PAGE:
When it comes to art, everyone’s a critic. If you’re looking at a painting or, in this case, Frederick’s new city logo, no one’s opinion is necessarily right or wrong. They are just opinions.
With this in mind, we’re going to refrain from passing any artistic judgment on this new logo — a stylized, lowercase “f” that uses colors to represent different parts of our fine city. The logo will eventually be used on signs, stationery and everything else that comes out of city government.
Frankly, there’s not a lot we could add to the scores of comments already made against the logo on our website and elsewhere on social media. “Ugly,” said many. “A waste of money,” said a few. Or our favorite, “What a surprise. This is terrible. Looks like a child’s fidget spinner.”
However, we’re drawn to a bigger problem, and that’s a lack of public input that went into the process. For this, we have no problem giving the city a big ugly F of a grade.
Basic marketing philosophy dictates that in order to get buy-in to a visible, community project (i.e., changing the logo of an historic and beloved town), you involve the people who live and work there. In this case, that didn’t happen. Instead, as Mayor Michael O’Connor told us earlier this week, any community engagement was left to North Star, the Jacksonville, Florida, design consultant the city hired.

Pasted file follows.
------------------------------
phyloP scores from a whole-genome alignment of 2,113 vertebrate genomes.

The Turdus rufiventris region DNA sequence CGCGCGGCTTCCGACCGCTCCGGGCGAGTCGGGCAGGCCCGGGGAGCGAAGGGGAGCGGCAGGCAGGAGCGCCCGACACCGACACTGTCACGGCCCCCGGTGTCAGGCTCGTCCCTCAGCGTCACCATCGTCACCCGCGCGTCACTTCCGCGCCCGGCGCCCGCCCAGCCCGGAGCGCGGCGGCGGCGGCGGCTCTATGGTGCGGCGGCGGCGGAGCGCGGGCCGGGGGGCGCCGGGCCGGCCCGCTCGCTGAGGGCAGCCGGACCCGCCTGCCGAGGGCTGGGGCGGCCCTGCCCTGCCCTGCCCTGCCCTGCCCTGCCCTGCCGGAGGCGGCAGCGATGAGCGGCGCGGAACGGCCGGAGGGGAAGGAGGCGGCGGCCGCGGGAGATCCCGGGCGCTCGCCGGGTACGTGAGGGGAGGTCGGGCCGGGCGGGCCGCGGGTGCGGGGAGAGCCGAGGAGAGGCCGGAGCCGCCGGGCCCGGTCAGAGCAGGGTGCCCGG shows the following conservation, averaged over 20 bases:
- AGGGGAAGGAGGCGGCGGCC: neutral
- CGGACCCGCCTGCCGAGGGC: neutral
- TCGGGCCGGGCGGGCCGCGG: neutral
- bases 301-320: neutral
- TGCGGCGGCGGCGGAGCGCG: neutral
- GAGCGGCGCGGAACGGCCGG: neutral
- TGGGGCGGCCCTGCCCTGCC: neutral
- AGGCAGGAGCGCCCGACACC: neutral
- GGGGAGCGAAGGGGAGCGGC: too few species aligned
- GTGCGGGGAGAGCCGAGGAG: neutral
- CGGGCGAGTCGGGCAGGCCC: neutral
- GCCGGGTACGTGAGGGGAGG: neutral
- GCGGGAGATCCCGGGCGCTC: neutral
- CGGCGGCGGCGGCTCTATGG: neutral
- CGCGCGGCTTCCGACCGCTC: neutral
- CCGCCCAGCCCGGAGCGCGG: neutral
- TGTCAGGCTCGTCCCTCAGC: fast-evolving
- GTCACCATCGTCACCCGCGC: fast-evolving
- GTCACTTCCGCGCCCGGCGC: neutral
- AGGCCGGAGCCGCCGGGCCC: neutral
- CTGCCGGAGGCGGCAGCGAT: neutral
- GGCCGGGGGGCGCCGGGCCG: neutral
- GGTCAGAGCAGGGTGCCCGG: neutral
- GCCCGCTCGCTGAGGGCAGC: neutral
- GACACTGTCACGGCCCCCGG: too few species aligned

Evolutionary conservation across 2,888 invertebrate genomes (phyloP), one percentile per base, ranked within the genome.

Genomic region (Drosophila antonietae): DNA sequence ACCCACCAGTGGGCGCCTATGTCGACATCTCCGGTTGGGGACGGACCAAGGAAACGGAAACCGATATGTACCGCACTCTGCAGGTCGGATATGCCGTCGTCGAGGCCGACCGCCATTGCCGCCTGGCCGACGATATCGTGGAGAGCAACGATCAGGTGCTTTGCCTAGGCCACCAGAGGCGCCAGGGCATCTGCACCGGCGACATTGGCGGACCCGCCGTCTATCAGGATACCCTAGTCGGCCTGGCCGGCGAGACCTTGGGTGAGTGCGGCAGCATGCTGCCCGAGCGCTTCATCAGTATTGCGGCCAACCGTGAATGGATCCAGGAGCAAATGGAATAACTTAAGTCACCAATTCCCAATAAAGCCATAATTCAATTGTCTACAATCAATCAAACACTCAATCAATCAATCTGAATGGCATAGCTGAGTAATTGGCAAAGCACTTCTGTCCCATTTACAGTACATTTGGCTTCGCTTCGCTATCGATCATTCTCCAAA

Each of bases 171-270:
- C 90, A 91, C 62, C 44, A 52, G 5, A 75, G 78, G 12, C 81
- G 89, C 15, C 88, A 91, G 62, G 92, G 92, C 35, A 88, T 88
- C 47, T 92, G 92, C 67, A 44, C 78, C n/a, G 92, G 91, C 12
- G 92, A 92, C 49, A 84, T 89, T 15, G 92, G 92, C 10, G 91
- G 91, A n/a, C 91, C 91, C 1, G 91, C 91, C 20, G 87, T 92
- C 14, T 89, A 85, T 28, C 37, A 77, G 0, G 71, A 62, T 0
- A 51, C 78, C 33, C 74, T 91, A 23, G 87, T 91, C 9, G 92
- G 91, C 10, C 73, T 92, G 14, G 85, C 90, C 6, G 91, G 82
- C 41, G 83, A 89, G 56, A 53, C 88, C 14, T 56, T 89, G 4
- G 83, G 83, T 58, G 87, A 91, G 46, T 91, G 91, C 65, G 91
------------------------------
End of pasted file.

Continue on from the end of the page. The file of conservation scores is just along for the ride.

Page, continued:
Though O’Connor said North Star talked to about 100 business owners, nonprofits, institutions and residents, the overwhelming response indicates that they didn’t talk to enough of the right people. North Star’s website (https://northstarideas.com/top-10-branding-place-blunders) says stakeholder buy-in is essential in a list of blunders to avoid when making a new branding announcement. Judging by the reaction, it seems that neither the city or North Star took the advice.
As for how this process should have worked, we need look no further than the way Frederick County Public Schools went about naming the new Blue Heron Elementary School.
FCPS formed a School Name Recommendation Committee, which then invited the public to submit name suggestions through an online survey. After the survey, the committee brought three names before the Board of Education in an open meeting and explained the rationale of each name before a vote took place. The school community was engaged and felt respected by being part of the process.
Wouldn’t it have made sense to do something similar for the Frederick logo? The city could have solicited designs from people and design companies from here and around Frederick. (Can you imagine the creative work that could have come from Frederick’s artistic community?) Through a transparent process, the submissions could have been whittled down and then a final selection could have been made by a committee or some other respected local panel. It could have been a fun thing.
Had all of this happened, the reaction may or may not have been different. Again, everyone has an opinion when it comes to the way something looks. But in the very least, the average person might have felt part of an open selection process.
Instead, we now have a vocal segment of the community that feels shut out. That’s never a good thing, regardless of your opinion.